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Tag:Vonnie Holliday
Posted on: April 28, 2011 10:46 am
Edited on: April 28, 2011 11:26 am
 

Some teams still keeping doors locked Thursday

Posted by Andy Benoit

Judge Susan Nelson has made it as clear as she possibly can: the lockout is over. NFL owners don’t seem to agree. It’s one thing to delay the enactment of transactions (signing free agents, making trades, etc.); it’s another to continue keeping the doors locked.

That, however, was the case in some NFL cities Thursday morning. According to the Washington Post , Redskins linebacker Lorenzo Alexander, defensive end Vonnie Holliday and center Casey Rabach showed up at the team’s facility Thursday, only to be turned away.
“The doors are still closed and as I understand it, they will remain closed until the appeals process is completed,” Holliday said. “The courts made a ruling, and you would think that would carry more weight. Guys wanted to get back to work, resume getting physical therapy at the facility and train with our strength coaches, but the doors are still locked. It’s unfortunate that they’re choosing to handle it this way.”

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Pro Football Talk reports that the same thing happened in Arizona and Miami. Players on those teams who showed up to workout were told that the league is waiting out the Eighth Circuit Court’s decision.

Given Nelson’s orders Wednesday night, keeping players out borders on owners being in contempt of the court. It would be somewhat surprising if all 32 teams choose to keep their facilities locked on Thursday, as that could spark legitimate accusations of collusion (and anger the courts). Having some teams welcome players and other teams turn them away only adds to the chaos, which, at this point, plays to the owners’ argument that they can’t possibly do business without knowing how the Eight Circuit will rule.

UPDATE 11:21 a.m. EST: A fourth team has been reported as keeping their doors locked. Jim Wyatt of the Tennessean tweets that the Titans turned away quarterback Rusty Smith on Thursday.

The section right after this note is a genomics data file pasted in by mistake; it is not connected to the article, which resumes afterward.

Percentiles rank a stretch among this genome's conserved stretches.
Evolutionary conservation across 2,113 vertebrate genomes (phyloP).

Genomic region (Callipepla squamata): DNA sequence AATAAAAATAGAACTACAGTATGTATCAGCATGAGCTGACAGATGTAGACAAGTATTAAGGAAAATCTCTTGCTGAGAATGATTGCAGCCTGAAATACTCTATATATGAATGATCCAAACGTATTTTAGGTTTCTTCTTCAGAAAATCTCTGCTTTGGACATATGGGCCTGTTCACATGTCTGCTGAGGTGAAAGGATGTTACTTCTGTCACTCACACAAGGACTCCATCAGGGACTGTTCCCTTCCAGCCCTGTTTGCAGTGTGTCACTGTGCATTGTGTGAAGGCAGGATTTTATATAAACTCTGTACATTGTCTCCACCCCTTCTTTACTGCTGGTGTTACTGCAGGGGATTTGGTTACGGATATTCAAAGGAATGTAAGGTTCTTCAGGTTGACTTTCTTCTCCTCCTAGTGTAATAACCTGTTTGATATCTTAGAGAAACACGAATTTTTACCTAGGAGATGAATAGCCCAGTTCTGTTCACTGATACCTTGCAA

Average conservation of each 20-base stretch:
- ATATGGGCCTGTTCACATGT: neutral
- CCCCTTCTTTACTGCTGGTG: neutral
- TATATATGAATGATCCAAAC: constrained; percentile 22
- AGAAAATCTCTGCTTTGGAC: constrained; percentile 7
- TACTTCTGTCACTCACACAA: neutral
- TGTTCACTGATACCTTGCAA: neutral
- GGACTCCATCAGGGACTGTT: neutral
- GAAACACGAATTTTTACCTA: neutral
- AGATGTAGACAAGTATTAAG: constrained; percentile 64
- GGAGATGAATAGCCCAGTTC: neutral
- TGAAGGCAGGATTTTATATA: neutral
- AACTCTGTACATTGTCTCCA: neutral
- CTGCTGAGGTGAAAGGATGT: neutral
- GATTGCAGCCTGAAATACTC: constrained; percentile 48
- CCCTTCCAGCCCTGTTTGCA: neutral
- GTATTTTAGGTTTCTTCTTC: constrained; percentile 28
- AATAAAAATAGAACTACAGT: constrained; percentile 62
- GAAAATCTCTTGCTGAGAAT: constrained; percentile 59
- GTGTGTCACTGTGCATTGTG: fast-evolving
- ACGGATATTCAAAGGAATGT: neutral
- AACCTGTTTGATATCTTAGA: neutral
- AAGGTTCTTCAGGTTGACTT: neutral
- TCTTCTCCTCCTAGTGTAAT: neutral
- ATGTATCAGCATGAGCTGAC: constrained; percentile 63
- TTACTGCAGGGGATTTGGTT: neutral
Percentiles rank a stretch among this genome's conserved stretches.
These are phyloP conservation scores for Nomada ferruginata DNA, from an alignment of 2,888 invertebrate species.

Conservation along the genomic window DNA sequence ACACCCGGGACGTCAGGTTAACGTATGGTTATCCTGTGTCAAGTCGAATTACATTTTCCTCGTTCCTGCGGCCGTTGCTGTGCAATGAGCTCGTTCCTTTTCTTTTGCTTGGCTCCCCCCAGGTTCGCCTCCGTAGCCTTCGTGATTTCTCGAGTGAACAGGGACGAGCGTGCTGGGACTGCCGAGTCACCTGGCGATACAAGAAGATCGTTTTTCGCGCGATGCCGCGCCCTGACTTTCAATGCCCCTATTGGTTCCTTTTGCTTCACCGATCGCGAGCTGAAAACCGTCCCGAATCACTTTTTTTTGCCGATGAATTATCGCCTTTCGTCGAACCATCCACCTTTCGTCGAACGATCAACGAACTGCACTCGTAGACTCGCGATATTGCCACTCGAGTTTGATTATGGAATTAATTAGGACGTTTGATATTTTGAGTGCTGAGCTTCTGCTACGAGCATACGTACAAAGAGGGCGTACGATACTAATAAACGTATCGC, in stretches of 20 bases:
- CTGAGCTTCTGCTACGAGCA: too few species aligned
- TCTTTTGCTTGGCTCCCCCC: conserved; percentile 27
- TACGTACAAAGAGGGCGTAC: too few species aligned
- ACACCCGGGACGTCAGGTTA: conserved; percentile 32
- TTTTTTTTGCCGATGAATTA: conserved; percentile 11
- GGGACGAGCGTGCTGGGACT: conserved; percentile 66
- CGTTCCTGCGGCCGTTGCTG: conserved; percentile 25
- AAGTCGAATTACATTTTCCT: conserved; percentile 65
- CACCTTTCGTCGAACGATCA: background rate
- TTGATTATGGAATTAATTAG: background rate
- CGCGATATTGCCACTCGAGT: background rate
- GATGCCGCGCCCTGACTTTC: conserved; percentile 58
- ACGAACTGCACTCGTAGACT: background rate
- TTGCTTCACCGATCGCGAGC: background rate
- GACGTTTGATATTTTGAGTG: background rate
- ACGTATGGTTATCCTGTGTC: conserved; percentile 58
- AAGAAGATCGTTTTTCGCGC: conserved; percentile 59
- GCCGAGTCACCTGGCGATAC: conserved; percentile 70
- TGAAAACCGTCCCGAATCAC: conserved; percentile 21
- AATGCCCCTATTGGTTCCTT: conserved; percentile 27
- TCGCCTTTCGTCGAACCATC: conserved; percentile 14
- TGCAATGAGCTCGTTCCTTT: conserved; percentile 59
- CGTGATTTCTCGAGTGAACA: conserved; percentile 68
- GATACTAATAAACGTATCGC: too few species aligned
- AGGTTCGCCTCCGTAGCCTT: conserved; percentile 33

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Posted on: April 12, 2011 12:18 pm
Edited on: April 12, 2011 12:32 pm
 

Offseason Checkup: Washington Redskins

Posted by Andy Benoit



Eye on Football's playing doctor for every NFL team with our Offseason Check-ups



New coach, new system, new quarterback, even new yellow pants. Didn’t matter, it was the same old Redskins in 2010. The new quarterback never mastered the new coach’s new system, which is why there actually wound up being another new quarterback at the end of the season. Rex Grossman wasn’t much better than Donovan McNabb, but then again, Grossman had to work with the same ho-hum supporting cast as McNabb.

But enough about the offense. How about Washington’s disappointing defense? Albert Haynesworth was a cross between the Cowardly Lion and Tin Man. Instead of finding a phony wizard to help spark some soul-saving confidence within him at the end, the most expensive defensive tackle in history found himself suspended.

The team unofficially charged Haynesworth with Owensism (i.e. being a jerk). Haynesworth wasn’t the lone disappointment on D. The secondary let more big plays pass through than Broadway.




Mike Shanahan’s famous zone blocking scheme works just about anywhere. There’s no reason to think powerful but spry running back Ryan Torain can’t be a 1,200-yard back behind such a scheme. However, Shanahan needs better athletes at center, right guard and right tackle. C Casey Rabach does not elevate the game of those around him. RG Artis Hicks is valuable only as a utility backup. And RT Heyer is too upright and stiff in the knees.